The hearing of a case challenging the eviction of more than 500 people from Mau Forest starts today.
The case, filed two years ago, will be heard for four consecutive days by a three-judge bench constituted by Chief Justice David Maraga.
Judges Sila Munyao, Mohammad Kullow and Ongondo George will also hear a preliminary objection filed by the Cabinet Secretary for the Ministry of Lands and Physical Planning seeking cancellation of title deeds held by the eviction victims.
The three judges have been holding sittings at the Nakuru Environment and Lands Court.
Joseph Kimetto and 598 others moved to court during the first phase of the evictions in 2018, seeking orders to stop their eviction.
They said the Government did not issue them with an eviction notice, and that they had no alternative homes and had school-going children, some who were preparing for national examinations.
The locals said their title deeds were products of comprehensive processes that involved various public institutions, including survey department, land officers, the defunct Narok County Council and director of land adjudication and settlement.
In a cross petition filed at a Nakuru lands court in June 2019, the Principal Secretary in the Ministry of Lands and Physical Planning Nicholas Muraguri claimed the 599 title deeds, which are part of five local group ranches, were obtained in violation of the law.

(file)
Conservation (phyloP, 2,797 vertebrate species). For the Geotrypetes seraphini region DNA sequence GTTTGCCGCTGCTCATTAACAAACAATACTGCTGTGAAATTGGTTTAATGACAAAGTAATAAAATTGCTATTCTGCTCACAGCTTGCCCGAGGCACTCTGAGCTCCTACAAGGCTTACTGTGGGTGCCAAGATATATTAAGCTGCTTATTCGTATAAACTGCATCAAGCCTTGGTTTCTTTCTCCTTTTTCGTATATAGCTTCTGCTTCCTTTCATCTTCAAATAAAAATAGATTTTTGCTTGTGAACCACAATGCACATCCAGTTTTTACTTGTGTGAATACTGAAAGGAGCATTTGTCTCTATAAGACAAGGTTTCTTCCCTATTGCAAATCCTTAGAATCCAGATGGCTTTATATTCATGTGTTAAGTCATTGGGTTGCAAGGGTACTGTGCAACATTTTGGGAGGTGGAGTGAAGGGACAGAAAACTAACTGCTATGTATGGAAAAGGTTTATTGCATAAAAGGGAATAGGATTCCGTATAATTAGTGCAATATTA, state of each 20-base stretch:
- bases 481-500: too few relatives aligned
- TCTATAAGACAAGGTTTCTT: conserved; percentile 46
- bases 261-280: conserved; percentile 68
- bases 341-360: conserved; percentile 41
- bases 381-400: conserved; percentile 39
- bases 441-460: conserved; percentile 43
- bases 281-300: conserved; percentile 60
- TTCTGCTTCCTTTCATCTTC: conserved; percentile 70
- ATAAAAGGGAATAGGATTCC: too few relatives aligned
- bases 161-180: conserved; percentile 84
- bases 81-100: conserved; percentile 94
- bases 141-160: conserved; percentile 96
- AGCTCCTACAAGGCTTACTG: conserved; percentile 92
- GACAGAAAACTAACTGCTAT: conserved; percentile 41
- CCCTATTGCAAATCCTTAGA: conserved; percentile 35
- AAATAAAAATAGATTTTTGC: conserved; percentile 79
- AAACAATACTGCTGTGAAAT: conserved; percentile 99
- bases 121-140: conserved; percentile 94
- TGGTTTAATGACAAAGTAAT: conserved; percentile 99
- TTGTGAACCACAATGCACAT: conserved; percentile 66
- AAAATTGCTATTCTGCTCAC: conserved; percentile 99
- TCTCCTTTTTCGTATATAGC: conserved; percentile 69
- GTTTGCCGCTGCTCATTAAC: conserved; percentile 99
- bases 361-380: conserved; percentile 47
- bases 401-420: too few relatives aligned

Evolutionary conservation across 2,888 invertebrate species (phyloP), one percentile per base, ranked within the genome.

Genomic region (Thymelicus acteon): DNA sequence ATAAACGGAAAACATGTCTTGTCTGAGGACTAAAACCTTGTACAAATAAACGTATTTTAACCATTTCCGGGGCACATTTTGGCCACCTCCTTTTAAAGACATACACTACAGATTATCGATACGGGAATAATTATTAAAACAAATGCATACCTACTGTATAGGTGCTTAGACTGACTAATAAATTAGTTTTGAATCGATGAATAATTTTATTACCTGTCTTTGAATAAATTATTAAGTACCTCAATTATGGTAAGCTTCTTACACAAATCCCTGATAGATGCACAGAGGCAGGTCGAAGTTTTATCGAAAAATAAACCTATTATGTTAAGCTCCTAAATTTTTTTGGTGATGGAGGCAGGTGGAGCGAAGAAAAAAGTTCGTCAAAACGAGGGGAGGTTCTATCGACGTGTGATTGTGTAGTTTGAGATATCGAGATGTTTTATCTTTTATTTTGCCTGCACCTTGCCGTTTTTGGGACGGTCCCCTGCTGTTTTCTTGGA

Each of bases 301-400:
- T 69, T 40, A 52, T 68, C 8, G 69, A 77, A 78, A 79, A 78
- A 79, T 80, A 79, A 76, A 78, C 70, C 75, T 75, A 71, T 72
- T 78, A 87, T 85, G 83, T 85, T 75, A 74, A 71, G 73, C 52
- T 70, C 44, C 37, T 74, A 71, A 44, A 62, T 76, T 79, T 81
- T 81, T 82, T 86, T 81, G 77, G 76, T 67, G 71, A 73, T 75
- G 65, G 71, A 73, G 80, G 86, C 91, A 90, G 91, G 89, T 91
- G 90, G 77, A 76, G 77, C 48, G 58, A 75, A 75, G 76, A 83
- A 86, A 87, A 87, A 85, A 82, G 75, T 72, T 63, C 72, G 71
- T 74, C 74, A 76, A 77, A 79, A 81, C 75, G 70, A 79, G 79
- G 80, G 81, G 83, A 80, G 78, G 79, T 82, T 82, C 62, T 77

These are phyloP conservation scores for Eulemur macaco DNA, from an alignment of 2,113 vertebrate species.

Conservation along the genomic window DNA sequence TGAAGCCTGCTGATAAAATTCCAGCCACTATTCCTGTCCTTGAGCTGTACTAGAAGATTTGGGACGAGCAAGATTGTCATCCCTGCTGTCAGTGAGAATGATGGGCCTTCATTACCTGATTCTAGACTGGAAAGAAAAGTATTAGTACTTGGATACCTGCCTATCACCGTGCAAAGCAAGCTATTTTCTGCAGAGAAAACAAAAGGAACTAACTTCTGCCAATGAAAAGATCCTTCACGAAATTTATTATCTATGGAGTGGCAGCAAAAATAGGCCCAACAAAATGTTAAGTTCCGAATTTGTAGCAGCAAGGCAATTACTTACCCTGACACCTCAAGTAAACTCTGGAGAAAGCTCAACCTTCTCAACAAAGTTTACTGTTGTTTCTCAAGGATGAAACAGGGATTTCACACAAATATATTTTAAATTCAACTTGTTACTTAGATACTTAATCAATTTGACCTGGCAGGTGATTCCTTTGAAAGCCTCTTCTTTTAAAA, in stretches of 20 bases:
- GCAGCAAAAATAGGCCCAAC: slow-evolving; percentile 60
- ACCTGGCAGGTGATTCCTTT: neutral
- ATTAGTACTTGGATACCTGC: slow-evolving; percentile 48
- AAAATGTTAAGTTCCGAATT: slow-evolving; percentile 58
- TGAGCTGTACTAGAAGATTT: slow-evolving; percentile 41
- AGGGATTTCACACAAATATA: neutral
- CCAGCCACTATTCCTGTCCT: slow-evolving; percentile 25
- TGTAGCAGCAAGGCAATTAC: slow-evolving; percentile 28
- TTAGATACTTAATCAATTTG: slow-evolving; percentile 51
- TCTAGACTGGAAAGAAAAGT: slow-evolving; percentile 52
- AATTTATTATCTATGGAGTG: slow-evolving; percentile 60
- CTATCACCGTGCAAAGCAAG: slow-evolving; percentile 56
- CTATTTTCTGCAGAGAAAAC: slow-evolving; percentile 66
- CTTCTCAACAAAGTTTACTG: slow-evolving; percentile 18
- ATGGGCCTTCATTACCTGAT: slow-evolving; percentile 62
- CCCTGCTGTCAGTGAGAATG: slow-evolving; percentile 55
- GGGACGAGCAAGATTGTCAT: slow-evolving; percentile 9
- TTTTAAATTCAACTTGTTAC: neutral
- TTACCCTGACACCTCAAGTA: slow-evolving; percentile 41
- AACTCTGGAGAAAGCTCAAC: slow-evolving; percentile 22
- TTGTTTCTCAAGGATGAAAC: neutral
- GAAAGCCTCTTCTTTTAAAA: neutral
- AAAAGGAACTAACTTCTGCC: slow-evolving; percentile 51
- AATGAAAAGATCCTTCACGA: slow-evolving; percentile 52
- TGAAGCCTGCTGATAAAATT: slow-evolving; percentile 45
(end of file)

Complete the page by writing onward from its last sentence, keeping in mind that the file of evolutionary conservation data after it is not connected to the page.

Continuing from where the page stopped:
The PS said the title deeds were part of the Maasai Mau Forest and should be returned. He asked the judges to ignore a petition by Mau evictees challenging their eviction.
“It is important that the honourable court be pleased to issue an order that land title numbers set out below, which are subdivisions of Reiyo, Enakishomi, Sisiyian, Enoosokon and Nkaroni group ranches, were obtained illegally, unlawfully and without following procedure and in blatant violation of law,” Dr Muraguri said.
He said encroachment of the Mau occurred when group ranches subdivided their parcels of land beyond the registered boundaries.
The PS wants the 599 people listed in his cross-petition compelled to vacate the land.
More than 3,300 people left the land and trees were planted on the over 17,000 hectares recovered.
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